I will say it again, this was being said about UK exhibitors, I don't think I even mentioned US I can only talk about what I know, In my ''limited experience'', that is.....there is nothing I know about US trimming, I personally don't like what ''I'' think is over trimming, but that is just me, (and MY opinion), and I am sure that you wouldn't agree.......but I do have the rite to have MY own opinion, or do I, perhaps you think that the way you trim your dog is the ''only'' way to do it????? I would like to think that I do a good job with mine, and it takes me a long time to get that 'natural' look, that is the way I like it, a few curls, whiskers and probably a few hairs out of place, but with my girl you can see the structure, and that is the way ''I'' like it, and a few Australian Judges think that she is worth giving top honers ....and many UK judges
I certainly did not mean to imply that grooming/not grooming has anything to do with whether a dog is happy or not. I ALWAYS think that a dog MUST be kept groomed to the extent that his skin and health are not impacted. Certainly that extends to keeping the hair on the inside of the ear opening tidied to allow the ear to keep dry, and keeping the hair coat matt free, and clean to the extent that the skin and hair are not full of dirt or excess oil/dampness.

I DO mean to imply that I should not have to do anything more than tidy my dog to have a judge be able to see and feel that it is a good dog. I am not implying that if I take a dog into the ring who departs from standard in some way (as we ALL do from time to time if we feel the dog is great overall but has some departure we feel acceptable) that it should win if there is a dog who does not depart in any way from standard - heck that is what dog judging is about.

What I intensely object to is that it is so uncommon now to see a dog presented in North America "tidied to preserve its natural appearance" that it will virtually never win. Judges have said to me that my dog was not presented properly. THAT is what I object to. It has become so common place to see the sculpted and over groomed dog that judges (and BREEDERS!) feel it is correct. That some how the natural dog is not. That somehow the naturally presented dog sends the message that the exhibitor does not care about his/her dog or breeding program. THAT is a travesty.

I really hope that the IRWS standard and presentation here in NA does not change to meet the "norm" within the ring. If they can stay t rue to their roots, and avoid the grooming hook, then perhaps it will make it easier for folks like myself to present a dog in a CLEAN and NEAT state without overgrooming.

I DO take offense to anyone telling me that their dog is just as correct a specimen with its flowing coat that is very long, somewhat fuzzy (or downright cottony) as a dog with a correct wash and wear practical length coat. I dare them to take that dog into the field on a routine basis. Not only will their grooming chores be a livng hell for a while (until the coat rips out or is brushed/cut out) but their dog will suffer. I do have to remove burrs from my dogs' coats if I hunt or trial in an area with many burrs. but it takes minutes, and their coat helps protect from cuts, and their coats are of moderate length. I should not have to "put them away for six months" to grow enough coat to win at shows. That is just wrong. The coat should reflect the practical use of the dog whether one chooses to actually hunt/field test or not.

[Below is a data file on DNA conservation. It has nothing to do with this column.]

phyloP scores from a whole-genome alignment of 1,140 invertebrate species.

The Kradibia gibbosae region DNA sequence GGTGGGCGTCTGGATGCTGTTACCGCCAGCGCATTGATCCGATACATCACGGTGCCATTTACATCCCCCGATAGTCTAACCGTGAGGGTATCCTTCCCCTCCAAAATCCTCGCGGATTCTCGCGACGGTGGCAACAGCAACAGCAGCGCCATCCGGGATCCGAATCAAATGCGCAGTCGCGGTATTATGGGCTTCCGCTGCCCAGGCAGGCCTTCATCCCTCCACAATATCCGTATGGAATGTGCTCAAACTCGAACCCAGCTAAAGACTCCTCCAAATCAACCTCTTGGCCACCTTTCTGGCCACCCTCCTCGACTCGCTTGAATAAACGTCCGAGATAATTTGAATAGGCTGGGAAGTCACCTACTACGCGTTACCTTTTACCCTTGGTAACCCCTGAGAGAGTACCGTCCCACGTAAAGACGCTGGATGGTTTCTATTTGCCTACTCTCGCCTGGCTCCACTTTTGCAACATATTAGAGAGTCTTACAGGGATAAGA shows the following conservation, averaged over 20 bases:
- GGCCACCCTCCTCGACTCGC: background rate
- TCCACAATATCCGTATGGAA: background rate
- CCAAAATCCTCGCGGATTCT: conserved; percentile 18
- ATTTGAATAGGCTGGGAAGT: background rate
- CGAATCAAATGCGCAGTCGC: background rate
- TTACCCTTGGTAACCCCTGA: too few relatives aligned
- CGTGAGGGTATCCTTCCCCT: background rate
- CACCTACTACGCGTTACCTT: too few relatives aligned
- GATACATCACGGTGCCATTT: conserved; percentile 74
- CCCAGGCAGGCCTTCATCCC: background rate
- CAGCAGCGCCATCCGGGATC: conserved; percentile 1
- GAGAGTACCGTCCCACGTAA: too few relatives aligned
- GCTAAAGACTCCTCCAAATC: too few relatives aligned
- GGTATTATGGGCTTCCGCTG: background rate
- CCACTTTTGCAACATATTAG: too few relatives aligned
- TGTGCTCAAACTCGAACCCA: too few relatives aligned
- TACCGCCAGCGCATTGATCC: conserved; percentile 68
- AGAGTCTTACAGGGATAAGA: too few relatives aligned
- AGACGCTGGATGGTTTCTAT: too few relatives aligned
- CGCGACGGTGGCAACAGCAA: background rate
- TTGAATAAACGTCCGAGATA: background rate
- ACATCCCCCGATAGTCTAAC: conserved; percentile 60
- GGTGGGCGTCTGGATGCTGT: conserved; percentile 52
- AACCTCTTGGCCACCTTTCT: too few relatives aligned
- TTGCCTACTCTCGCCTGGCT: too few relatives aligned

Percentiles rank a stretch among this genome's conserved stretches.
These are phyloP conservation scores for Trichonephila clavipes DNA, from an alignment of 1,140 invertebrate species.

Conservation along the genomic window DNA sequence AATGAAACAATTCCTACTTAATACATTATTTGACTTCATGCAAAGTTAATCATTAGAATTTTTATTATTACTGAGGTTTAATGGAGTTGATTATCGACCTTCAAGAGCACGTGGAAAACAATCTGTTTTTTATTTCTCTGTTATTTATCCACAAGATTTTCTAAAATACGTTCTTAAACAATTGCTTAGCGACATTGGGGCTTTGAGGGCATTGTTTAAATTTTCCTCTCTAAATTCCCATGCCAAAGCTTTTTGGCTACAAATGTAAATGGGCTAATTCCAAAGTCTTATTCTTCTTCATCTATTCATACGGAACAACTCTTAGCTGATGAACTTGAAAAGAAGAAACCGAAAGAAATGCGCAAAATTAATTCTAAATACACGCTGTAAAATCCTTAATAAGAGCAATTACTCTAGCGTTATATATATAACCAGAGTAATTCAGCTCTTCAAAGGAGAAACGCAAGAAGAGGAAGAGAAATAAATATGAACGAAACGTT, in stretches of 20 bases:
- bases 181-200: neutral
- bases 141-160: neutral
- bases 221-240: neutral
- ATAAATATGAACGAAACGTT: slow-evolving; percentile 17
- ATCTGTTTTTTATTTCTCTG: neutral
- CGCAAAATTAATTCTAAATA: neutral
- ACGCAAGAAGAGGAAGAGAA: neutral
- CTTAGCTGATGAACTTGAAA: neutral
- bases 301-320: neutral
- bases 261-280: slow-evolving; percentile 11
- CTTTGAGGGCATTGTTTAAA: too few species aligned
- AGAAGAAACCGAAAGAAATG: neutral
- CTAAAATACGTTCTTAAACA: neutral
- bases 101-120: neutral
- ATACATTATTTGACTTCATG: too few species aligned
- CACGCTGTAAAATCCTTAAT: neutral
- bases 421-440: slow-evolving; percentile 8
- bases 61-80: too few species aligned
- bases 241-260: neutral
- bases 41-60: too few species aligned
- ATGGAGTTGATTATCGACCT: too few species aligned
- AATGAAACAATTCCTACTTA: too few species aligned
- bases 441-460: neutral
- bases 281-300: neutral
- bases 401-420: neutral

Sorry for any typos, I am late for an appointment, go to run - great discussion folks!
I agree entirely you put it much better than I can, I think that there are too many dogs winning because they ''look'' pretty not a hair out of place, when under all that hair there is something that is very wrong, could be that the chest isn't deep enough or the elbows are out, just for an example, (and no I am not saying that about anyone's dog, just examples) too many words being put into peoples mouths, you know we all have our own way of doing things, I have asked people from US how they get their coats so flat, have had a few really good tips back, and I have passed some good tips on to others, I am the sought that will help anyone to get their dog prepared, I don't care how long they have been in dogs, and I am not scared that their dog will beat mine, does it really matter....I have asked people overhear about coat preparation and been told ''it took us a long time to learn so go and find out yourself'', and I did, and have beaten them, must say they weren't happy about that.
I feel sorry for you Susan if you have a good dog and are told that it hasn't been prepared properly that is so sad for the dogs in your country and (as it has already been said) SHAME ON THE JUDGES!!!
The coat should reflect the practical use of the dog whether one chooses to actually hunt/field test or not. wrote Susan from Canada. Yes plus the rest thats all in a nutshell.
An interesting aside to this discussion is whether or not the best dog in the ring, if he is overgroomed incorrectly as per the actual wording of the Irish Setter Standard (AKC) should be so heavily penalised as to remove him from consideration. The IRWS parent club have made it quite clear over here that such a dog should never recieve more than a second place ribbon. Should that be the case with our Irish? I am torn, for I realise that would penalise an otherwise good dog. Still, I think I would be hardpressed to condone such a dog personally, and heaven knows that right now dogs who are not overgroomed are penalised... Then again, I also realise how dificult it can be to judge what is presented to you on a given day. I've stood in there and said to myself "Please, God, send me something I can use" - both as a trial judge and a show (sweepsstakes) judge! LOL!

What would you do as a show judge?